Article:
courts and company law, you could practically kill the punters and
you were covered. It was an intrepid, rather British thing to do.
Getting hoist on a sandbank, having to abandon ship, deal with
cyclone, low-water or high was all part of the jolly hockey sticks
appeal of it all, an ersatz expedition into the heart of darkness.
It doesn’t take the bean counters long to realize that if someone
offered something different, a more up-market brand catering to the
Euro-market, great riches would be theirs. If you build it, they
will come. They did and they did.
In late September 2009
R.V. La Marguerite arrived on the scene – a bigger ship with
forty-six cabins; a maximum ninety-two passengers, a different
Euro-aesthetic aiming at a new market. An offshoot of Avalon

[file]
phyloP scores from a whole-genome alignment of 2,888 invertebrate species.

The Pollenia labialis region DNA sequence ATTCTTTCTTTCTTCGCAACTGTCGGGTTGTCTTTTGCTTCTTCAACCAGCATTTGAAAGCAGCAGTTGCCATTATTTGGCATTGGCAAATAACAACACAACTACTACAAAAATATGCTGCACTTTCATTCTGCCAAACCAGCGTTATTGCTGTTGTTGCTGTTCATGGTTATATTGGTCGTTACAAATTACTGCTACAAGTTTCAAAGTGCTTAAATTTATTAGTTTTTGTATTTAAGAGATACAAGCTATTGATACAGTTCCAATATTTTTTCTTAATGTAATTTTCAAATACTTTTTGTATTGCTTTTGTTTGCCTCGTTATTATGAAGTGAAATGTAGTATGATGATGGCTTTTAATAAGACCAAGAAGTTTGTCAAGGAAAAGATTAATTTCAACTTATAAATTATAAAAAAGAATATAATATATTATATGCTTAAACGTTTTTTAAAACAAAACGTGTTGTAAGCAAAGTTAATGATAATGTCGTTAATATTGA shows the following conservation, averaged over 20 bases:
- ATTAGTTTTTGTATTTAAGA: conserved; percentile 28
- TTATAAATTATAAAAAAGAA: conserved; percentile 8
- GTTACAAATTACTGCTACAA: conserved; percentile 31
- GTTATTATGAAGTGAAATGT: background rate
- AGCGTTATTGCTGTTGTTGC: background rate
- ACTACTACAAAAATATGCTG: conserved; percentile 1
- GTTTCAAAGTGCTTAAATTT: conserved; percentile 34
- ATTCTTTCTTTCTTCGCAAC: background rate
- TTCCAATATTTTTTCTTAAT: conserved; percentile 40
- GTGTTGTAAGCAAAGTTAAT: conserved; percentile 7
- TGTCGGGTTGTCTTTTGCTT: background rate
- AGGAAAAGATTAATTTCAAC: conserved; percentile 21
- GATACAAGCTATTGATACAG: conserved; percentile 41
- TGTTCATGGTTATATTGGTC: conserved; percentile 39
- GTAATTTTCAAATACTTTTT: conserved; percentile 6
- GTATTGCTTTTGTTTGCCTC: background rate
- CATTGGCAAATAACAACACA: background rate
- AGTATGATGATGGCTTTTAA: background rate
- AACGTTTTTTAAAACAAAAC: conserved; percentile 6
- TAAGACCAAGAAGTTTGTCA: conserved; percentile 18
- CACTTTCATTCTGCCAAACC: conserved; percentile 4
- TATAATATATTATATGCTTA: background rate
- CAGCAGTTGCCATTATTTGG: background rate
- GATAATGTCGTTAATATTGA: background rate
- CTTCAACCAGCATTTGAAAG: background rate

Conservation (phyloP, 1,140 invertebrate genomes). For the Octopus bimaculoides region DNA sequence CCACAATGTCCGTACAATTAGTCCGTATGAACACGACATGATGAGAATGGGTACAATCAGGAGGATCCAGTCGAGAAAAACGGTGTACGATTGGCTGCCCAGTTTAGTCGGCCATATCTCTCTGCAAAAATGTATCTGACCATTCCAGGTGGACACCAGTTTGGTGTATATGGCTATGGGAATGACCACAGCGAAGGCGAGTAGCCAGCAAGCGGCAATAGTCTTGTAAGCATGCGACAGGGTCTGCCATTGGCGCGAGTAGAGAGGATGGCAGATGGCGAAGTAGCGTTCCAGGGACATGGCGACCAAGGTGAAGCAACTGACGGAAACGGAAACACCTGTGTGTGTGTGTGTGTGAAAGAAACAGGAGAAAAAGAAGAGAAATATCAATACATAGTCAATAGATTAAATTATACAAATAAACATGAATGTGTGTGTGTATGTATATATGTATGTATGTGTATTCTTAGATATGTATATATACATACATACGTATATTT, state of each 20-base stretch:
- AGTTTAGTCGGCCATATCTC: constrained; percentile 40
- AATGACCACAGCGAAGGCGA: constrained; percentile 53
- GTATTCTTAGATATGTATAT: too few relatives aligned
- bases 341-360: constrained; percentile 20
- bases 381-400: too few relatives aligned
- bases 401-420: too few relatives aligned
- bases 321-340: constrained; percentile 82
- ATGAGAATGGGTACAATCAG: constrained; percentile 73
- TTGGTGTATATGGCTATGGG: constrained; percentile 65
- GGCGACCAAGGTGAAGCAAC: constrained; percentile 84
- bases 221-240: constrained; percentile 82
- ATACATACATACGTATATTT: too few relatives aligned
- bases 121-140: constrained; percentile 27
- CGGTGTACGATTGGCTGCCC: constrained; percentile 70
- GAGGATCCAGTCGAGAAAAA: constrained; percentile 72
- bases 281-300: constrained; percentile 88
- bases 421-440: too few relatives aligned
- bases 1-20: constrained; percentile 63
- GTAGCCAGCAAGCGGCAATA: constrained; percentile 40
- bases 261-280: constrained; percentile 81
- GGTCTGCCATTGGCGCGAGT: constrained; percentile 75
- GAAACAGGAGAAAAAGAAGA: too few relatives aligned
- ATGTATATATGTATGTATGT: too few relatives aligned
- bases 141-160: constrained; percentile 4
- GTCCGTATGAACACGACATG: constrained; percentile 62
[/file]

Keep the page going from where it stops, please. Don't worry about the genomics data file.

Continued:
Cruises, one of the major players in the European River Cruise
market and connected to everyone everywhere, they were geared to
adventurous, cashed-up Europeans intent on ‘The Authentic Mekong
Experience’ with maximum Euro river-cruise style. .
A month later, Pandaw and Uniworld
finally set sail. Bedeviled with shonky internet sites (haha),
cancelled cruises, outrage in internet chat rooms, dire warnings of
scam and corruption, the little player managed to get her head above
water and blitzed the opposition. Here’s a picture of the C.E.O.:
There’s no real reason to put a picture of Thomas Peters in here. I
never did meet him but there’s something about the picture I like.
It says a lot about the company.
Pandaw and Uniworld is a
smaller operation; just fifty-six clients – a more personal,
boutique vessel. Small is beautiful with river-cruises – the stops
are easier, the tours less frantic, the ambience much more relaxed
on board. This time someone got the aesthetic right.
Suddenly Pandaw was looking kinda old. Their ‘ye olde river-boat’
brand, beloved of geriatric British Pandodderers, was looking dated
and tired. All that dark wood, those dingy cabins with their tiddly
single beds and dim lights, those dark blue bedspreads, that
boarding school cuisine was looking very nineteen nineties. Pandaw